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European Russia

October 27th, 2006

My knowledge on this topic is limited, so perhaps others won’t be surprised as I was, by the information in this Washington Post story that Russia, as a member of the Council of Europe, is subject to the European Court of Justice Human Rights, and that

Russians now file more complaints with the court — 10,583 in 2005 — than people from any of the 46 countries that make up the Council of Europe, according to court statistics

Among other stats, the Court has issued 362 rulings on Russia, all but 10 going against the government.

This and other things point to the fact Russia’s primary strategic relationship nowadays is not with the US, where things are still viewed through the prism of residual Cold War rivalry, but with Europe. And this relationship is full of ambiguities, starting with the old question of whether Russia is part of Europe, part of Asia, or belongs in a special category of its own.

This is a big problem on both sides, but it’s hard to see any positive alternative to the logic of gradual integration implied by membership of a growing range of European institutions, and ultimately of the EU itself. Europe could try to draw permanent lines that excluded Russia (and maybe also Belarus), rather than deal with the problems of integration, but that seems unlikely, even with the recent backlash against expansion. More plausibly, Russia could turn in on itself, perhaps repudiating bothersome institutions like the Court of Human Rights. That would be bad for (nearly) all concerned, but clearly there are powerful forces in Russia pushing in that direction.

As I said, lots of people here understand more than me about all of this, so I’d be interested in comments, pointers to further reading and so on.

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  1. October 27th, 2006 at 10:35 | #1

    I don’t know much about Russi either, but this post reminds me of the fact that Australia remains a member of the International Criminal Court…

  2. Hal9000
    October 27th, 2006 at 11:54 | #2

    The Russian connection with the ECJ began with the Helsinki agreement in 1975, which also spawned what is now Human Rights Watch. The troubles with Russia joining the EU are:

    fear of Russia among the former satellites now EU members, particularly Poland and the Baltic States

    the fact that by area Russia is 70% east of the Urals, having borders with China, Japan, the US, Mongolia etc

    corruption and relative absence of the rule of law

    poverty

    permanent non-membership of NATO

    Russia has always been divided intellectually and culturally into Slavophiles and Westernisers – Putin’s court is no different in this respect from Khruschev’s or Nicholas II’s. The most Westernising leaders have been Catherine the Great and Lenin, the most Slavophile Ivan the Terrible, Alexander III and Stalin.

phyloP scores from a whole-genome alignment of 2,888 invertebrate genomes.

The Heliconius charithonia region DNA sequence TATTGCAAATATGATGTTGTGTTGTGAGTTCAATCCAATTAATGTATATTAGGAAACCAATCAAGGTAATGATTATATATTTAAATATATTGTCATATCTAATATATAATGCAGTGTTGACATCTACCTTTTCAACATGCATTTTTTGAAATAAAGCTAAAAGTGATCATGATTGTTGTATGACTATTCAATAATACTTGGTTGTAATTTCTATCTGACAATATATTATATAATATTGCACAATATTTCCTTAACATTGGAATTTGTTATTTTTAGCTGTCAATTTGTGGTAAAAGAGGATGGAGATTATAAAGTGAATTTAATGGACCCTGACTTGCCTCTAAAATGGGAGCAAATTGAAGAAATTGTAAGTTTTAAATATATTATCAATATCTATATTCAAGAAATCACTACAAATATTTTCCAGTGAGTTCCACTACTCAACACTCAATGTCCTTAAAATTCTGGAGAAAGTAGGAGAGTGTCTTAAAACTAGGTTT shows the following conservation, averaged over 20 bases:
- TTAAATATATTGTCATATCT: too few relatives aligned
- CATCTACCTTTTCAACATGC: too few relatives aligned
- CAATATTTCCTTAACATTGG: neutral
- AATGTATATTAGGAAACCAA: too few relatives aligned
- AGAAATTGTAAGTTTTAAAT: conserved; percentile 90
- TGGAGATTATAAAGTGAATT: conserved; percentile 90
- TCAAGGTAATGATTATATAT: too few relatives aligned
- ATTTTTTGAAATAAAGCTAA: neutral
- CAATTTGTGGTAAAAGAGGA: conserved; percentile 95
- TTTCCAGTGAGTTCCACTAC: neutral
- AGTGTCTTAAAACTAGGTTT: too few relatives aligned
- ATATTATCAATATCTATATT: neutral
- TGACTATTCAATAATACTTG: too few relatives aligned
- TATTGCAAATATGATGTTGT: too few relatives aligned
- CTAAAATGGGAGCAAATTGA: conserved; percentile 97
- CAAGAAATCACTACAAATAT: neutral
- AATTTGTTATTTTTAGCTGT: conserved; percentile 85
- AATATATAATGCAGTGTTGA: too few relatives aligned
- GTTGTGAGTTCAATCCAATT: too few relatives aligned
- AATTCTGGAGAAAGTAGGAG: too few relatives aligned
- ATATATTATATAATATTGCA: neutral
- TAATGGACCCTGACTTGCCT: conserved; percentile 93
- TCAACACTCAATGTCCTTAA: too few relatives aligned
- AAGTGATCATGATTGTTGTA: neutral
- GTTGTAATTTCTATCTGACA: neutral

3. October 27th, 2006 at 17:59 | #3

    John, some good comments. I just came back from the Ukraine and Russia has no interest in joining the EU, rather they are doing their best to claw back influence in places like the Ukraine. It seems to me that China and Russia have formed a tight block on the UN Security Council vs France and the UK, with the US an outlier to both and frankly I think there needs to be more focus on this. For example the French, English and Americans all want to do something on Darfur and because China gets 5% of its oil from Sudan and they are a big weapons market for Russia nothing happens at the UNSC. A more recent example of a Russian power-play is what is happening in Georgia. Putin has turned out to be a real old-school Cold War leader which is a big disappointment.

  4. October 29th, 2006 at 23:53 | #4

    i know diddly squat about the current state of russian politics. all i know is that russas has tended to oscillate between reactionary and revolutionary with little reformatory.

    i am in st petersburg at the moment and raised exactly this issue with a local
    in an offhandway. he shrugged his shoulders and made a gesture of despair.

    he did point out that the russian imperial emblem contained a double headed eagle. one head pointing west towards europe and one head pointing east towards asia.
    this symbolised russias eternal dilemma, which has become more pronounced since the fall of communism. in addition russias true centre of gravity runs from the centre,
    from moscow to kiev.

    my gut feeling is that the CIS will split up. all large imperial comglomerations
    are splitting up, whether they be the catholic church, ma bell or indonesia. states work best with national cultures.

    so the CIS will probably split up into two or maybe three regional federations.
    the european part looking west and centred in st petersburg, will probalby
    align with USE. another asiatic section looking east and centred in vladivostok (?) will probably align with PRC. and the central rump, will be capitaled in moscow.
    and look to the byzantine past.

    but what would i know?

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